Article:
Changes in this group only influence single pages, which means effort grows linear with the number of fixed pages. Although it might be overkill to optimize all pages, you should invest in the most popular ones, with your home page being the first to look at. Still, these changes can normally be implemented in content, meaning you need minimal development resources. The most common task is to replace images with more suitable sizes and better image formats.
Another type of improvement that I consider to be in this group are component DOM changes. These are changes that influence how the data is rendered without going into the detail of how this data is obtained. A change like this could be to add a loading=”lazy” or a srcset attribute to your images. These component DOM changes influence the performance of all pages that use the component and have a low inherent risk, but they still require development resources.
The last type of fix should only be implemented by your senior developers. It is one that has quite the impact but is also risky and hence requires thorough testing. It influences the response time of your initial request, meaning none of the rendering tasks can start before this is request is complete. What makes these requests slow is normally the gathering of data to display. In most cases the delays are due to mistakes in the code and can be mitigated by improving the code or introduce caching of certain data. The hardest part is typically to find the incrementing piece of code, but Sitecore gives you a nice tool to narrow that down: The Debug functionality. Let us look at how that works.
Digging into slow components: Sitecore Debug
To use this functionality, Open the Sitecore Experience Editor and click the Debug Button in the Home Ribbon.
Figure 3: Using the Debug Functionality in the Sitecore 10 Lighthouse Demo
The Page will reload and look very similar, except for small green arrows on certain components. When you hover over these arrows, you get some additional information regarding the rendering of these components. The most interesting part is all the way down below the page: The Hot Spots.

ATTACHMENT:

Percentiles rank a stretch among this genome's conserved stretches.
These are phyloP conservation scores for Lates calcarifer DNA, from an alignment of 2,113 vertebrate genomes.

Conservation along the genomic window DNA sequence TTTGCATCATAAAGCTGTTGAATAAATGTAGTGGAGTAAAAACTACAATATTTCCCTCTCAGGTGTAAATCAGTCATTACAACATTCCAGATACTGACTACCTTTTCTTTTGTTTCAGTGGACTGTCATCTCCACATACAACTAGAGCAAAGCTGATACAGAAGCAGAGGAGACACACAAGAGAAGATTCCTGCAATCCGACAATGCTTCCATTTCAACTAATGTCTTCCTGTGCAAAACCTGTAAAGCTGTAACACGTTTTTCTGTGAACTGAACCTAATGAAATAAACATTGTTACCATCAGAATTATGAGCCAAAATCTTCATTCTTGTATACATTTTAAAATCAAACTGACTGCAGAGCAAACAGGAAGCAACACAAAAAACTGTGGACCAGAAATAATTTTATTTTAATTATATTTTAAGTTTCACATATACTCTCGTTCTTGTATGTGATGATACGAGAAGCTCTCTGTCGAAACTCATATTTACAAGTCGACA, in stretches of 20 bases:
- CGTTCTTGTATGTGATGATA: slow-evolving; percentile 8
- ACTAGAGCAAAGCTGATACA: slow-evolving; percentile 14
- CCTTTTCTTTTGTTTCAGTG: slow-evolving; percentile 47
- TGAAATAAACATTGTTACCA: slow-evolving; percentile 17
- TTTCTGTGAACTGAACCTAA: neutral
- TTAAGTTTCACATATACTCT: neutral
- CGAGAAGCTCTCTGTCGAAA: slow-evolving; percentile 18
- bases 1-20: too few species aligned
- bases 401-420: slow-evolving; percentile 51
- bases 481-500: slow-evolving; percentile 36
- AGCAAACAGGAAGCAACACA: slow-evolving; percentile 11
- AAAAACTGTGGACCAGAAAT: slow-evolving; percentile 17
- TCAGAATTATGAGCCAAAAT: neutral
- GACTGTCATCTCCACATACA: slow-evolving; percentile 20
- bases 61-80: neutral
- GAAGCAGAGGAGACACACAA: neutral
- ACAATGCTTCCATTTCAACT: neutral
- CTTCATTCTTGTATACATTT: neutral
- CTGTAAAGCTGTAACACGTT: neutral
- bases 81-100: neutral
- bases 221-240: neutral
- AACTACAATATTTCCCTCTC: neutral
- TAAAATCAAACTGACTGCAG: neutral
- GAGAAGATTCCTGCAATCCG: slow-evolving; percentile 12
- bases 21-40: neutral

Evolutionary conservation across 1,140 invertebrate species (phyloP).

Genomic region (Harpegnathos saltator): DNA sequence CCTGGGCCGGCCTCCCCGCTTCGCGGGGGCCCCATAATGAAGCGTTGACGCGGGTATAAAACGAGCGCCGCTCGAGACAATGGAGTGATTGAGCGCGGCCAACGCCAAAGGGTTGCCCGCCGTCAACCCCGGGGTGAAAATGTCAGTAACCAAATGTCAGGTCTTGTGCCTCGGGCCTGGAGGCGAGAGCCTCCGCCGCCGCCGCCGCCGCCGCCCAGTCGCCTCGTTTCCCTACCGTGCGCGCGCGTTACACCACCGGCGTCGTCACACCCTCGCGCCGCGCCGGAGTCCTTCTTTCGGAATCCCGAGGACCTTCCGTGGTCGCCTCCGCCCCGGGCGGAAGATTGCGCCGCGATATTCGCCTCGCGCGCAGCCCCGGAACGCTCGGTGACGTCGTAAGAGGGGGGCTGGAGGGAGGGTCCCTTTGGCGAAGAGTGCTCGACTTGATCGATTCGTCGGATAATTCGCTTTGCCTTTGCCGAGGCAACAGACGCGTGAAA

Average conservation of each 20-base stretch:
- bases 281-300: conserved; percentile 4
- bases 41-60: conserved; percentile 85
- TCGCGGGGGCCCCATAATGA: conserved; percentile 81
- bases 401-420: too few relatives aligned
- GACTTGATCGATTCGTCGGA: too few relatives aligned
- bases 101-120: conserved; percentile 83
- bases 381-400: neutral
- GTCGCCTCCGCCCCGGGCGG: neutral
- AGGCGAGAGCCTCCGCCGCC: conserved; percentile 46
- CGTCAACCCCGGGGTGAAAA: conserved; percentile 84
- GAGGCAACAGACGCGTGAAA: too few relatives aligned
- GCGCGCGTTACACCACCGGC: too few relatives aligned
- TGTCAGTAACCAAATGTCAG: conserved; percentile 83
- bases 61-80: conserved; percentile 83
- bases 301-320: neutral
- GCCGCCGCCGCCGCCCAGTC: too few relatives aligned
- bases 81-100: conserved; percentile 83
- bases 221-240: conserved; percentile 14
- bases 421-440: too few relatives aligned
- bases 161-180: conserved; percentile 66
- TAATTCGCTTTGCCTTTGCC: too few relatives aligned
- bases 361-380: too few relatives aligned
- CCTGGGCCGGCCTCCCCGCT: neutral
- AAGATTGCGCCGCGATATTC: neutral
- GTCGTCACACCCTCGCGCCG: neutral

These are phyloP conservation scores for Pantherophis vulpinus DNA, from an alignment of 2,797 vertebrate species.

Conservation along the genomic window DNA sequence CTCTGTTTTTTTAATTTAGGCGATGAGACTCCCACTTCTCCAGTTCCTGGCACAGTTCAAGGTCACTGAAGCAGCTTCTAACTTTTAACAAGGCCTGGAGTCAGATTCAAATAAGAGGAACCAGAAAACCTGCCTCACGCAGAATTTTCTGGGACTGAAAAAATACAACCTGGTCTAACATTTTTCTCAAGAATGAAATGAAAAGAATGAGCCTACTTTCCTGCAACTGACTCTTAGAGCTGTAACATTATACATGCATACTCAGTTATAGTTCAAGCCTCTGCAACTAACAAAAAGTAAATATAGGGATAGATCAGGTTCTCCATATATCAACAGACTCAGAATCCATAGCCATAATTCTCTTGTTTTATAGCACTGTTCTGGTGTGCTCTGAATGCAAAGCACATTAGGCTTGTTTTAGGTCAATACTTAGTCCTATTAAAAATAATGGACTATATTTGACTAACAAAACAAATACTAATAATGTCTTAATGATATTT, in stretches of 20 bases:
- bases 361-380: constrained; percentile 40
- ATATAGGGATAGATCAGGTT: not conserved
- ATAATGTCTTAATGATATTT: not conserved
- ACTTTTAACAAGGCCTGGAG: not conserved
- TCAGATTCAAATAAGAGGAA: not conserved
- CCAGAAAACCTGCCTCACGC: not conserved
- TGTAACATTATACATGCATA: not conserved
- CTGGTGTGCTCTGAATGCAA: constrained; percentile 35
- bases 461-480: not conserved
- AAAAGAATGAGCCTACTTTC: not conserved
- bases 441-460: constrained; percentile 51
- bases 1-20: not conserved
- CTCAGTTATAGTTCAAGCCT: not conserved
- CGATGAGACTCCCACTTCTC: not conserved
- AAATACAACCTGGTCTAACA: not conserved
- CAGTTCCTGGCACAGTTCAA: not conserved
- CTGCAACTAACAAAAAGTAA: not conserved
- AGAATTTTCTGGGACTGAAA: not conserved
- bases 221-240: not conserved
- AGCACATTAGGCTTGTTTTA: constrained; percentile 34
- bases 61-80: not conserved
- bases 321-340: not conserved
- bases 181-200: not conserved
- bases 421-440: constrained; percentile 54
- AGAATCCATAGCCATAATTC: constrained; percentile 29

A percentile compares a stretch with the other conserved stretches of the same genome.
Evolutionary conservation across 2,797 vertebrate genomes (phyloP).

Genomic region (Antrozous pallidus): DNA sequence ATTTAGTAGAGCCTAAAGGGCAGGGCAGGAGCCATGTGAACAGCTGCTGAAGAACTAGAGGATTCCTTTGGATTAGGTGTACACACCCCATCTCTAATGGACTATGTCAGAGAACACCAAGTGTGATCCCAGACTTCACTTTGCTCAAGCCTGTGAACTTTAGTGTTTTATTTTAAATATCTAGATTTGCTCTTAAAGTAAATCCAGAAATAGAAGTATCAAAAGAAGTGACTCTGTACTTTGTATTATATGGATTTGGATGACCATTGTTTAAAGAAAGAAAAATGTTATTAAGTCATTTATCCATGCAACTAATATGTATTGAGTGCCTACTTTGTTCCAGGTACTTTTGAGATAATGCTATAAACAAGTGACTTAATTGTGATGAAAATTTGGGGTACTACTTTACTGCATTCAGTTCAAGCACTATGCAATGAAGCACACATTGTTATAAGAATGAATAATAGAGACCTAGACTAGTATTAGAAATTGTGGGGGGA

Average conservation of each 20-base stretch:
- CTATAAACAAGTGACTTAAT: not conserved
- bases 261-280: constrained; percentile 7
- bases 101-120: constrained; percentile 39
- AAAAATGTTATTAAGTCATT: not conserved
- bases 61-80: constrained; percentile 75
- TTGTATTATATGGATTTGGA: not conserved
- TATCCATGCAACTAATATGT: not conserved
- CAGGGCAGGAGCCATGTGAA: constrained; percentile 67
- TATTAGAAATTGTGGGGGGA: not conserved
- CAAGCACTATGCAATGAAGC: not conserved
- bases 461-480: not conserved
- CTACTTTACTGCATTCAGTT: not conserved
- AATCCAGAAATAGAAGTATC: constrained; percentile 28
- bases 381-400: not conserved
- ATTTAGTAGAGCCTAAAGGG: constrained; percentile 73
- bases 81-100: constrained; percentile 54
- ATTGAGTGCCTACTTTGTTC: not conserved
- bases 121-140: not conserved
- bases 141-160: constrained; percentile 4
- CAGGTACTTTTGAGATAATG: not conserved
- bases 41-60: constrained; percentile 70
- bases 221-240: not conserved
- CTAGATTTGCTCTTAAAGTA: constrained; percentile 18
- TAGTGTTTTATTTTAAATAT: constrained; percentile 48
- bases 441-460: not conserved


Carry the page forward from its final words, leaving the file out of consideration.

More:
Figure 4: Hot Spots in the Sitecore Lighthouse Demo Start Page
The hot spots should give you a pretty good understanding which components are taking the longest time to render. If your data source is Sitecore (and not some external system), the time taken is correlated with the number of accessed items (Most Items Read). The above screenshot looks quite good, since the slowest 3 components together only take 25% of the rendering time. Compare this with a screenshot I took from a productive system:
Figure 5: Hot Spots in a productive environment
As you can see, the rendering of the two slowest components takes almost 70% of the rendering time, with something called HeroSpotCarousel being the biggest resource hog, although it is quite a simple component. Looking at the implementation, it was very simple to see why: Calls to a method called CarouselItems() were scattered all over the view, even multiple times within a loop. This means that the data that should have been loaded once for the component was currently loaded between 10 and 50 times.
Figure 6: Method call that should have been a property accessor
Changing this to a lazy-initialized property accessor fixed the issue with pretty much zero risk, and the component disappeared from the Hot Spots.
Figure 7: Hot Spots after the quick fix
The next step would be to look at why the navigation takes so long to render, but this might be a little more complex. But even HeroSpotCarousel fix alone brought the server response time for the homepage down from around 1000 to consistently below 200 ms.
In this article, I gave you an overview of what the Core Web Vitals are, how they will impact your search ranking and what you can do in case your score is low. Although it is unclear how strong the impact of these metrics is, I recommend taking measures before your search ranking declines, especially if you are investing in SEO anyway. One man’s loss is another man’s gain: This might be a great opportunity to increase your visibility relative to your competitors.